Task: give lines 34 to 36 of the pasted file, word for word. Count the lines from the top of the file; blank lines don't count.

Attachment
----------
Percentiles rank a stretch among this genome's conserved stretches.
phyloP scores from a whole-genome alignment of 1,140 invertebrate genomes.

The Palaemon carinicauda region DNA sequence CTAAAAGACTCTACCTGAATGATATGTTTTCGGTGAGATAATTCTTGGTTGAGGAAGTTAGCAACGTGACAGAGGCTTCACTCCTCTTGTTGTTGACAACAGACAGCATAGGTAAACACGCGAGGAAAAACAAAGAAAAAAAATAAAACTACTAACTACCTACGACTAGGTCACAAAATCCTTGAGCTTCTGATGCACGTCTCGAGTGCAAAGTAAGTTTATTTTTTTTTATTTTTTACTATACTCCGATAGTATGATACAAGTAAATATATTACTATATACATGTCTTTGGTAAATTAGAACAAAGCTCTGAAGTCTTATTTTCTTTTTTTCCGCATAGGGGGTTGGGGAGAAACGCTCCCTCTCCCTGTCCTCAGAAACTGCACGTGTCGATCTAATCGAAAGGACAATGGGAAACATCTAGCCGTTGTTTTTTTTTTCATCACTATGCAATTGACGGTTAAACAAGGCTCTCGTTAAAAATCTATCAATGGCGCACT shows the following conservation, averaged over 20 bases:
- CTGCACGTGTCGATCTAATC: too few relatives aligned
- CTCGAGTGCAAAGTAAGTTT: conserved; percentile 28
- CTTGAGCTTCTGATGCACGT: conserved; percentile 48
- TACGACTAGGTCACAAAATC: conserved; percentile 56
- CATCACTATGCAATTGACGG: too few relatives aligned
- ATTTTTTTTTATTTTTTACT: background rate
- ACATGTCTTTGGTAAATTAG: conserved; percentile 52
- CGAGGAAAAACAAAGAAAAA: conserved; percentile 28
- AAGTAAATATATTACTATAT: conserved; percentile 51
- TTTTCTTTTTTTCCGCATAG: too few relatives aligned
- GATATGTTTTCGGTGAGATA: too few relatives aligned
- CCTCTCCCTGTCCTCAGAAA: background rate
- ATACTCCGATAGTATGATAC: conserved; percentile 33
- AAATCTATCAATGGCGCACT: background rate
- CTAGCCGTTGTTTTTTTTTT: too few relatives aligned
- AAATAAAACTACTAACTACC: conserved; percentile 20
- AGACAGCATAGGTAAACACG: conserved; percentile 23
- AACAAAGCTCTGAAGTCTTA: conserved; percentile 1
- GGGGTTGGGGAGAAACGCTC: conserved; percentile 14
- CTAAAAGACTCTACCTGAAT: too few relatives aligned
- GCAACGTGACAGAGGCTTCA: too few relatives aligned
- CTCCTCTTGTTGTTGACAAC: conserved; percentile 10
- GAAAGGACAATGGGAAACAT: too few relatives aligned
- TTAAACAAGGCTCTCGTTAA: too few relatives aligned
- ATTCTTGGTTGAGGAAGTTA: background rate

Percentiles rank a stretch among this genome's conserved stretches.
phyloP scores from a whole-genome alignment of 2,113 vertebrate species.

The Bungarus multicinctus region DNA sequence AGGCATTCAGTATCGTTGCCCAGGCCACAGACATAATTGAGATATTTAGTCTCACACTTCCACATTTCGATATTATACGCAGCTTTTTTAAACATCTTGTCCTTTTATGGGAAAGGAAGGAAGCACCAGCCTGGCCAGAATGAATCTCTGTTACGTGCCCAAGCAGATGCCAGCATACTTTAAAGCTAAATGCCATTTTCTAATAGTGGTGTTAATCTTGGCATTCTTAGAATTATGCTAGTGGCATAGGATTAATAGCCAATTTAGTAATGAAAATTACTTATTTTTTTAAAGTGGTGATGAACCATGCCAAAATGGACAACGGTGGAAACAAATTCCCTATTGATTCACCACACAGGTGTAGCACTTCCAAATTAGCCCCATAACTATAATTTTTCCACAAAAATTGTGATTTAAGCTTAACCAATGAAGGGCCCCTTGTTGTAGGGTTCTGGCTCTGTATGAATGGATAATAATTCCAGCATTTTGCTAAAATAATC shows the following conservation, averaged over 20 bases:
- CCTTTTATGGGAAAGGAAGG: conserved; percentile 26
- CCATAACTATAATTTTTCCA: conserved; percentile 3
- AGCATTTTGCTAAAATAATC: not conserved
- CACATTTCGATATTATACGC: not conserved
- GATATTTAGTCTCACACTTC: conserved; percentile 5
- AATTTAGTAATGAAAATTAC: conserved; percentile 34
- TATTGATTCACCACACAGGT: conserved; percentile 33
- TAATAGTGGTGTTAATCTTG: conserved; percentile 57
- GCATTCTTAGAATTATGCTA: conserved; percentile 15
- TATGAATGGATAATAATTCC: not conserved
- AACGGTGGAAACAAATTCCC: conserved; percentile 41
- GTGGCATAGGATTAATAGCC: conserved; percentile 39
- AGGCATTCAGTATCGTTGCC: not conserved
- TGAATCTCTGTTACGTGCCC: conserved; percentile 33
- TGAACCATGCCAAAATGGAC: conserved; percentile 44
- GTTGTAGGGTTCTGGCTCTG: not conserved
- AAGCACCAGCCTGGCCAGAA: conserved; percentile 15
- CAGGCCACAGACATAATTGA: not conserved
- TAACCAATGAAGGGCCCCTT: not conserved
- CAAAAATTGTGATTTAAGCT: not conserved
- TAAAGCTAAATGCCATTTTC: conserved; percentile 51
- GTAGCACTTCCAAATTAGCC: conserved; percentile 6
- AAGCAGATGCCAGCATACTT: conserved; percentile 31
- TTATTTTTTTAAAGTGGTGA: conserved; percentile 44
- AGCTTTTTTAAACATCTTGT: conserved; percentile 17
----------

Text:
- AGCATTTTGCTAAAATAATC: not conserved
- CACATTTCGATATTATACGC: not conserved
- GATATTTAGTCTCACACTTC: conserved; percentile 5